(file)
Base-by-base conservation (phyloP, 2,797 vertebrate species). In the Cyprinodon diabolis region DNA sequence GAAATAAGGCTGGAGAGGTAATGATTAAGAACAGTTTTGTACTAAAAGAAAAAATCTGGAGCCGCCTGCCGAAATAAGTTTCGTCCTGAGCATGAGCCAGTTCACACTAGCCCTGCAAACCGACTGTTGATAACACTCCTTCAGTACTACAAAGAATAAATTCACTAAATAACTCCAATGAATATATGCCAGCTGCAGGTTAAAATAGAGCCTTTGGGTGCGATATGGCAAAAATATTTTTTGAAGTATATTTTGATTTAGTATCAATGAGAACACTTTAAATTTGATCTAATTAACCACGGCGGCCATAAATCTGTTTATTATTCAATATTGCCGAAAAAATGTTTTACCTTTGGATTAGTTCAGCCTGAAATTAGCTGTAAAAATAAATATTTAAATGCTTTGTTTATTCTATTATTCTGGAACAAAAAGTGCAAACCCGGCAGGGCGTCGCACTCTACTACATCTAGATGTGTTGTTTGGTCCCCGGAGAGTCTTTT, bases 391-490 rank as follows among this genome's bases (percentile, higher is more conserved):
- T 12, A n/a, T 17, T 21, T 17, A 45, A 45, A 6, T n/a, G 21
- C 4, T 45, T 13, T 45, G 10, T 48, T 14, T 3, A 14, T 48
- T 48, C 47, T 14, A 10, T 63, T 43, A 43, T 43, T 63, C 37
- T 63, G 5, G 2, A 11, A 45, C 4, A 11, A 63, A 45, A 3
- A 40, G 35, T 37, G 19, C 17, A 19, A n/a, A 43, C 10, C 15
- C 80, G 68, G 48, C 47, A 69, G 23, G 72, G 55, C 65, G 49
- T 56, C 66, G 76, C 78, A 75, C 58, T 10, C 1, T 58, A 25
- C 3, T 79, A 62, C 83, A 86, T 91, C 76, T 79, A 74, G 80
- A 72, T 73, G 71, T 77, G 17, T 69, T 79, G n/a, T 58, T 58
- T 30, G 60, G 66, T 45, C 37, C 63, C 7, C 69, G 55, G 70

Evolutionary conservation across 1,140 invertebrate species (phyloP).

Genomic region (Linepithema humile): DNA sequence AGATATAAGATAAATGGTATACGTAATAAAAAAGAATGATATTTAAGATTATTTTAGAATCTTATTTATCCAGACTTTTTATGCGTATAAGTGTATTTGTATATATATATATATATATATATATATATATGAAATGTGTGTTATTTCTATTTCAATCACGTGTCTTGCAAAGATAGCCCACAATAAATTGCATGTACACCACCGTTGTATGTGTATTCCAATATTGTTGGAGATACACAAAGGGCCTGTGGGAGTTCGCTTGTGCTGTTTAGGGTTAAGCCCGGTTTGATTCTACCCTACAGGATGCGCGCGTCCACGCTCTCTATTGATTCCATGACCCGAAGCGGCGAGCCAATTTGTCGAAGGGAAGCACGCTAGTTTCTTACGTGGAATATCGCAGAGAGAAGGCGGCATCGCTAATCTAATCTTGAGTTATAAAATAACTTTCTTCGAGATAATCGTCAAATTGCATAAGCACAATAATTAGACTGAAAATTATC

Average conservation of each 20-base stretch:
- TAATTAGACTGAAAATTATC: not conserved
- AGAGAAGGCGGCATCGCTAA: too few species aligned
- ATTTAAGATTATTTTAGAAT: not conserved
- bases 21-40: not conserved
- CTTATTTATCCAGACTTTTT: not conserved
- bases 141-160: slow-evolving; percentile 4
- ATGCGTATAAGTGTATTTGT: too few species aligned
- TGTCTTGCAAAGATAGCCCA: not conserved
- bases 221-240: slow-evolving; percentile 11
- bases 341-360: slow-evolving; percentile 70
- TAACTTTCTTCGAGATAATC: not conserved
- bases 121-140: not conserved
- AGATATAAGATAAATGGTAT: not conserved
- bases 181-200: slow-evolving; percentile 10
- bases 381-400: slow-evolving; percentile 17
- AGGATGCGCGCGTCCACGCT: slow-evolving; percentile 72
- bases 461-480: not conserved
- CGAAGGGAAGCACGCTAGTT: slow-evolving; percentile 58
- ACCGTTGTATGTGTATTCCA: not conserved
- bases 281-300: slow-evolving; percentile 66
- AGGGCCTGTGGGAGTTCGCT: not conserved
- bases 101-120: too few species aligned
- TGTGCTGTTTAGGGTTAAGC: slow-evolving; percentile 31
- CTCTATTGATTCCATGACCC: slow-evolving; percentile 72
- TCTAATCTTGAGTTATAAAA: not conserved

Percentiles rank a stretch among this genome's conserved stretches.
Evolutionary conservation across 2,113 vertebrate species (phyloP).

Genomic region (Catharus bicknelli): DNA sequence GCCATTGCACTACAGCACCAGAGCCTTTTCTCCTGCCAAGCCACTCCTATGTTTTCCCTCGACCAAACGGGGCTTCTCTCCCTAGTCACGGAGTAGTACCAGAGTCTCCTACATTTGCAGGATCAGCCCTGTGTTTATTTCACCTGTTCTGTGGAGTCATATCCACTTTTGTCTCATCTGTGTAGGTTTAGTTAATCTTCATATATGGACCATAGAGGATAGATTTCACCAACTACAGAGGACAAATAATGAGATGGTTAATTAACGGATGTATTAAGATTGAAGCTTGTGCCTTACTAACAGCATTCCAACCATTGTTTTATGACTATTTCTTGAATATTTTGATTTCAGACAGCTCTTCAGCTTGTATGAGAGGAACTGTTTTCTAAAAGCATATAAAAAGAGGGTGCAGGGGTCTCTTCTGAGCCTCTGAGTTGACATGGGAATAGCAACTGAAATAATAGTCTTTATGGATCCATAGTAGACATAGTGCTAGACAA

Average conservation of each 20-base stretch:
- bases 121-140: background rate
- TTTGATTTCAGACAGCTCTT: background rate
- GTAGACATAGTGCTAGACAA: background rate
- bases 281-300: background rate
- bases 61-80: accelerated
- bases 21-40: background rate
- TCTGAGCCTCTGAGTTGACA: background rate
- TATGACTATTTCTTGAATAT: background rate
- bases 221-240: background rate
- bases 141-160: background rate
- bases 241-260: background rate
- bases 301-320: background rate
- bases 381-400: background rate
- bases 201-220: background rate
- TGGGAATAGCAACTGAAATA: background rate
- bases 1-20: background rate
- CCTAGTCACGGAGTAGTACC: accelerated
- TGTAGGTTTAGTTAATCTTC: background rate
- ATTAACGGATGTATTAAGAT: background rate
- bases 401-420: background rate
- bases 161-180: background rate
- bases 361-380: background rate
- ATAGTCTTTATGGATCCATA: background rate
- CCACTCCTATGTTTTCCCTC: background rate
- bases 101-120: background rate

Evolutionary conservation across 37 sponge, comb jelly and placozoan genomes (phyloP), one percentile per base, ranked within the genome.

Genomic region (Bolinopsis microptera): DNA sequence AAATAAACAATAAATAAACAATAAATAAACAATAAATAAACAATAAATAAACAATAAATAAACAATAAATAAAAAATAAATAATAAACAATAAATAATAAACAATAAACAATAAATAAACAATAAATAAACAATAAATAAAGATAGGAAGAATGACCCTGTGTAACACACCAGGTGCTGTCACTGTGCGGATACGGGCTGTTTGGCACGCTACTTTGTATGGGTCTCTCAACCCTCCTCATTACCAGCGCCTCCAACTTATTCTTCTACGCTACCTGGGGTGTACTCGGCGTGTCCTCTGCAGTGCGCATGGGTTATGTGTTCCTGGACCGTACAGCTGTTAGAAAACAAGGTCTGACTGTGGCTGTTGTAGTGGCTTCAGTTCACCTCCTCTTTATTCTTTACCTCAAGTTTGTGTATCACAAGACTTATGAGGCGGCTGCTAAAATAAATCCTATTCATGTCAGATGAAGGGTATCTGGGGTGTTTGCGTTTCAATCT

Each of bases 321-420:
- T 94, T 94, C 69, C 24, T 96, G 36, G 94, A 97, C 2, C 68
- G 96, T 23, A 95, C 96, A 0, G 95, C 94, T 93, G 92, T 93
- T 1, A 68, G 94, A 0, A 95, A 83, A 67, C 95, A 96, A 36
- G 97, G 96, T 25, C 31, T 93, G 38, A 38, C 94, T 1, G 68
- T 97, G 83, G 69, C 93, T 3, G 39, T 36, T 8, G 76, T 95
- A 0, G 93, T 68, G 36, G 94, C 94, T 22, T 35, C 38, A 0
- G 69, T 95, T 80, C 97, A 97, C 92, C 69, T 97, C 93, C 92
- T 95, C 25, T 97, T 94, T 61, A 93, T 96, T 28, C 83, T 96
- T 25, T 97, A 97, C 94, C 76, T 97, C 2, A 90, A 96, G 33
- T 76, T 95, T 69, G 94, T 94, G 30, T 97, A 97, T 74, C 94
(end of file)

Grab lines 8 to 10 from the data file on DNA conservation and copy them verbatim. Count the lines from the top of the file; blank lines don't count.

- T 56, C 66, G 76, C 78, A 75, C 58, T 10, C 1, T 58, A 25
- C 3, T 79, A 62, C 83, A 86, T 91, C 76, T 79, A 74, G 80
- A 72, T 73, G 71, T 77, G 17, T 69, T 79, G n/a, T 58, T 58